6 April 2022CopyrightMuireann Bolger

Ed Sheeran wins ‘Shape of You’ copyright case

Singer Ed Sheeran has prevailed in a major copyright dispute over his 2017 chart topper “Shape of You” at the High Court of England and Wales.

In a decision handed down today, Wednesday, April 6, Justice Antony Zacaroli ruled that Sheeran had "neither deliberately nor subconsciously copied" a song by grime artist Sami Chokri.

Chokri had claimed that  the "Oh I" hook in Sheeran's track was "strikingly similar" to a refrain in his own 2015 record, “Oh why?”

Following the ruling, Sheeran posted a video on YouTube, describing such “baseless” claims  as “way too common”, and described such cases as really damaging to the songwriting industry, as “there’s only so many notes and very few chords used in pop music”.

According to music streaming platform Spotify, “Shape of You” is one of the most streamed songs in its history. During the legal proceedings, Sheeran said he did not remember hearing “Oh Why” before the legal case. Sheeran composed the track alongside Snow Patrol's John McDaid and producer Steven McCutcheon, who both also denied ever hearing “Oh Why”.

In a joint statement issued by the trio, they criticised the effect of such litigation and the“cost on creativity”, stating: “Everyone should be able to freely express themselves in music, in art and do so fearlessly. At the same time, we believe that there should be due process for legitimate and warranted copyright protection. However, that is not the same as having a culture where unwarranted claims are easily brought . This is not constructive or conducive to a culture of creativity.”

“We are grateful that Justice Zacaroli has delivered a clear and considered judgment which supports the position we have argued from the outset. ‘Shape of You’ is original. We did not copy the Defendants’ song.”

Commenting on the ruling, Simon Goodbody, partner at Bray and Krais, who represented Ed Sheeran, said: “The judgment is an emphatic vindication of the creative genius of Ed, Johnny and Steve—as they have always maintained, they created Shape Of You together, without copying from anyone else.”

Mark Kramer, copyright specialist at Potter Clarkson, had previously described such cases as an occupational hazard for a star of Ed Sheeran’s magnitude.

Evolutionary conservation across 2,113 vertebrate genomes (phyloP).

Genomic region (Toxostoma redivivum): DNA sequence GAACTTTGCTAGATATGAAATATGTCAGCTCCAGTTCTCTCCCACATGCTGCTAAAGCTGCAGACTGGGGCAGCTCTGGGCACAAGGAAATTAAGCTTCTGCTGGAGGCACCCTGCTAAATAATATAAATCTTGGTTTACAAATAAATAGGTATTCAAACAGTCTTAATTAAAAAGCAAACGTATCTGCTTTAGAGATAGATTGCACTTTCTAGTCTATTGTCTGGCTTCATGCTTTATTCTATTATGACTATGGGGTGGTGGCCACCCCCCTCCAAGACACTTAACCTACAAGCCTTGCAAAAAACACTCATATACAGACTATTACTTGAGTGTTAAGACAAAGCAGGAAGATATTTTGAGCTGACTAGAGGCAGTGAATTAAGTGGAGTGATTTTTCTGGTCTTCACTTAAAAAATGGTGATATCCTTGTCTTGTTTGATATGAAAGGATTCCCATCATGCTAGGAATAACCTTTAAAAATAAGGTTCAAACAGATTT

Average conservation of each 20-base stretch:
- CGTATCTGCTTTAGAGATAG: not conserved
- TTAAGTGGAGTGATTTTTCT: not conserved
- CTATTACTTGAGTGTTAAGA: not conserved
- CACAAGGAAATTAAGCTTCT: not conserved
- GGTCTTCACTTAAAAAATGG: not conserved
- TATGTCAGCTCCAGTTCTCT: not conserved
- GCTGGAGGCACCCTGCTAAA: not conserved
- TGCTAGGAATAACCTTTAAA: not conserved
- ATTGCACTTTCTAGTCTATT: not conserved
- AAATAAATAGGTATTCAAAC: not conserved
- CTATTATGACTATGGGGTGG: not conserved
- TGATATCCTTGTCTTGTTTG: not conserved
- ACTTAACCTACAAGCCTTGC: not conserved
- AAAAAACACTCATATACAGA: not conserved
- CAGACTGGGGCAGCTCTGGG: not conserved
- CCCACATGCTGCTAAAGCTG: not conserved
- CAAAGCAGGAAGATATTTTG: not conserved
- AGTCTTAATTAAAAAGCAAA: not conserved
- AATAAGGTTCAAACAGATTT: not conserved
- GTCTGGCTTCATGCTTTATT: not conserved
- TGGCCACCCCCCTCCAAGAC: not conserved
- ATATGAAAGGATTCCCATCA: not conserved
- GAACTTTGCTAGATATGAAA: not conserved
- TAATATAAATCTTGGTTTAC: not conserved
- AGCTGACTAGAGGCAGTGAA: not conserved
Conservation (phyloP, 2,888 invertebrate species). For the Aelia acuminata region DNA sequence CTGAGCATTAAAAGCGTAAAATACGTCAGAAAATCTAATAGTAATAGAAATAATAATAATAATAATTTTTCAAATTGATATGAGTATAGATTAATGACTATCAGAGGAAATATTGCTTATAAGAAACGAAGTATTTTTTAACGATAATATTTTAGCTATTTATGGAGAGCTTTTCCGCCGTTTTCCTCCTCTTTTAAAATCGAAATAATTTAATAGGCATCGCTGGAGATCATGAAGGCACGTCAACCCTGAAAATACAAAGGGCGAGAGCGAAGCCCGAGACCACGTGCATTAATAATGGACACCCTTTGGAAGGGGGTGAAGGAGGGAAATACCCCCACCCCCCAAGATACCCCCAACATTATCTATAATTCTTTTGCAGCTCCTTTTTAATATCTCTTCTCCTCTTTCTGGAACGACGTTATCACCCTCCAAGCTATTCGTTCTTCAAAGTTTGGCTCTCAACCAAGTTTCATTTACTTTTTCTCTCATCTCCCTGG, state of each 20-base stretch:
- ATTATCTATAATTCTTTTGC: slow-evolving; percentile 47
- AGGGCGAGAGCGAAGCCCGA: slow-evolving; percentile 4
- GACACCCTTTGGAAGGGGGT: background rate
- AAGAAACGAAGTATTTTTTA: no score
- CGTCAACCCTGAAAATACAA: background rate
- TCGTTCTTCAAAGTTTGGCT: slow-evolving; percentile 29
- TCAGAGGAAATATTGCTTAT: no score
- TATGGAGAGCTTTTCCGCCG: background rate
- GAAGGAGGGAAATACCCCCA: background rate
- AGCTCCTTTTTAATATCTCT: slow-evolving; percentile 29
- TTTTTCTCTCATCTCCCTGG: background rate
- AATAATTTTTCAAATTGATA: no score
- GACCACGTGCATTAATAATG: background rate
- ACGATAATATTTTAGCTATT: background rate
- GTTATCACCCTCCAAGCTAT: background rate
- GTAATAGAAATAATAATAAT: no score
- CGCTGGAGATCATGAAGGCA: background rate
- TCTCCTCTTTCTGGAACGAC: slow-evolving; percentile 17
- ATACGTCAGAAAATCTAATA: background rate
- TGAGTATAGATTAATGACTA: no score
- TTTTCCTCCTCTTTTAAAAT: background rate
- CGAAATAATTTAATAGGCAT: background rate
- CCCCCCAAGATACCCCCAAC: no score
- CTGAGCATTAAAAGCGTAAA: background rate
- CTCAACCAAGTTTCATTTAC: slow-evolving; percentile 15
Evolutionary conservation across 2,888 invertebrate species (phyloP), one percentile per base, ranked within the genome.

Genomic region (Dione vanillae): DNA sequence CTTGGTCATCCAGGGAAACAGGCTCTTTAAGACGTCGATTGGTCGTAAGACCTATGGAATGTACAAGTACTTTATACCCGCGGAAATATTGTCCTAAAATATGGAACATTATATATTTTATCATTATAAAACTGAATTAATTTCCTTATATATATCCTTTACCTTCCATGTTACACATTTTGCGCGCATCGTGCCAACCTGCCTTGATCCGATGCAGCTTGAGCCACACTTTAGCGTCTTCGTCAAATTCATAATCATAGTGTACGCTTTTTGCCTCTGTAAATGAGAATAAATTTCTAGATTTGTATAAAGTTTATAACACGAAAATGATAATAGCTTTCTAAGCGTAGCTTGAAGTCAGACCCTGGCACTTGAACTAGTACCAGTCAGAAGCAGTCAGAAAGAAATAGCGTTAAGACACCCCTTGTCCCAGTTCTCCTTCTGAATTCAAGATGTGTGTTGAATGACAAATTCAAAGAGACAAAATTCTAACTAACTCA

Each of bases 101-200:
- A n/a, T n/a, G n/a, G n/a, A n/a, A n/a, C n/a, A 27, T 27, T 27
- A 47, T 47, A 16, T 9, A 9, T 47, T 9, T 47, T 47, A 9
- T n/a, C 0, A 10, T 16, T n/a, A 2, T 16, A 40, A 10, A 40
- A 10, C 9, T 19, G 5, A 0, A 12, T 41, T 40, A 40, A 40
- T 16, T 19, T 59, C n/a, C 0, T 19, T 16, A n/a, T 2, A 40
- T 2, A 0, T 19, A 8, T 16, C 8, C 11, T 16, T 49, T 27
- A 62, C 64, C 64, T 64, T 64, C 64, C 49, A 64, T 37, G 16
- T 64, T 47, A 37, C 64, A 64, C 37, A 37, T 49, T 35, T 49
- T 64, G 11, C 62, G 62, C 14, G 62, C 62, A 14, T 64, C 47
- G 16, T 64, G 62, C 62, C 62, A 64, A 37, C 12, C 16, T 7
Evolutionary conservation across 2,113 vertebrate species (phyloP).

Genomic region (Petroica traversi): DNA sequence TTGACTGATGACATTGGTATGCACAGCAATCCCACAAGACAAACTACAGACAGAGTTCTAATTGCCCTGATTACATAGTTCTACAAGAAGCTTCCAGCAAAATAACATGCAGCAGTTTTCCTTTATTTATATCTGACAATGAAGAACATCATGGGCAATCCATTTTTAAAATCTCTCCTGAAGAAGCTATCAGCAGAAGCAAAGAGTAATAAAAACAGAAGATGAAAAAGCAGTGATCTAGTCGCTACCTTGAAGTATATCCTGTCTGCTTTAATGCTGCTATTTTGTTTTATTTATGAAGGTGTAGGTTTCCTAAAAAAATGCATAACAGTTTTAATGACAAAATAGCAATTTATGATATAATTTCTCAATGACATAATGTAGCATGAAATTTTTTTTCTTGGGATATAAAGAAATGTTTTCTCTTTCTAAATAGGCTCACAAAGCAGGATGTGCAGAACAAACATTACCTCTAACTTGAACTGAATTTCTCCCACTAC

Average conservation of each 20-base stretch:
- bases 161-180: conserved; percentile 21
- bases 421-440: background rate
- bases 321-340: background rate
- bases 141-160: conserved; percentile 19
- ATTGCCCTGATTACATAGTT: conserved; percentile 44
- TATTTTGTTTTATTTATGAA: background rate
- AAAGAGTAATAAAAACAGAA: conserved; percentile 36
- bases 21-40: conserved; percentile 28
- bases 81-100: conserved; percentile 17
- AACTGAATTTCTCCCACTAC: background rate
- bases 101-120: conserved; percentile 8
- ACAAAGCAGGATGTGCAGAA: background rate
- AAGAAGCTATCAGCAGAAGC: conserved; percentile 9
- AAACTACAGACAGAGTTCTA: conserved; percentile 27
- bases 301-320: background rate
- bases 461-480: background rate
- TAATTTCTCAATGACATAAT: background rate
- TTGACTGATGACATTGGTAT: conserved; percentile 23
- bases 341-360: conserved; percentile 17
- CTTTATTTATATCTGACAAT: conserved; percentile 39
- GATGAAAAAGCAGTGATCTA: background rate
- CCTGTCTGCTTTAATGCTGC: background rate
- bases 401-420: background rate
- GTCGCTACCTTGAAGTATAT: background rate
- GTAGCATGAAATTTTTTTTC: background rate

A risky strategy

“Sheeran has gone on the offensive in this case and come out fighting for his integrity and reputation,” he said, adding that the singer had prevailed in his bold determination to pursue the case through to the High Courts rather than settling the dispute earlier.

Taking this all the way to the High Court may appear to be a somewhat risky strategy, particularly if the court had found that Sheeran had access to Sami Switch’s song and that the hook lines are strikingly similar, he added.

Also commenting, Isaac Murdy, IP specialist at Shakespeare Martineau described such chart toppers as tempting targets for copyright infringement cases.

“If you have a legitimate case for copyright infringement, for the right song, pursuing a claim can be a very shrewd investment of time and legal fees. However, as we’ve seen here, that investment is not without risk,” he explained.

“It’s rare for a copyright infringement case to get this far in court. Often, they are settled outside of court, as it’s usually a less expensive result for both parties. Clearly, Chokri believed he had a strong case, unfortunately it wasn’t strong enough and he now faces a considerable legal bill.”

Effect on smaller artists

This judgment, he added, further indicates that the UK IP courts aren’t going to support US-style speculative litigation.

“It will take more than a short section of ‘basic minor pentatonic pattern’ which is ‘entirely commonplace’, to establish a successful claim of copyright infringement. All music is derivative to a certain extent, and in the words of Elvis Costello ‘It’s how rock & roll works'. This ruling shows that clear similarities throughout two songs are needed to form a substantial case,” said Murdy.

However, he did caution that this ruling may embolden artists to be more brazen in ‘taking inspiration’ from each other, without fearing the consequences of copyright infringement.

“While this makes the process of creating (and publishing) music easier, in some cases it might deprive smaller artists of income that should have gone to them,” warned Murdy.

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More on this story

8 April 2022   The musician’s notable win in the ‘Shape of You’ case underscores that legal disputes over pop songs can’t derive from coincidental similarities, say Mark Kramer, Mark Nichols, Georgia Carr of Potter Clarkson.
28 April 2023   As the singer faces yet another copyright lawsuit—in this case over a Marvin Gaye track—he argues that there are 'only so many notes' in music and that 'coincidence' is inevitable. Sarah Speight asks, does he have a point?
3 October 2022   The dispute centres on a 1973 chart topping song | Taylor Swift and Katy Perry subjected to similar litigation.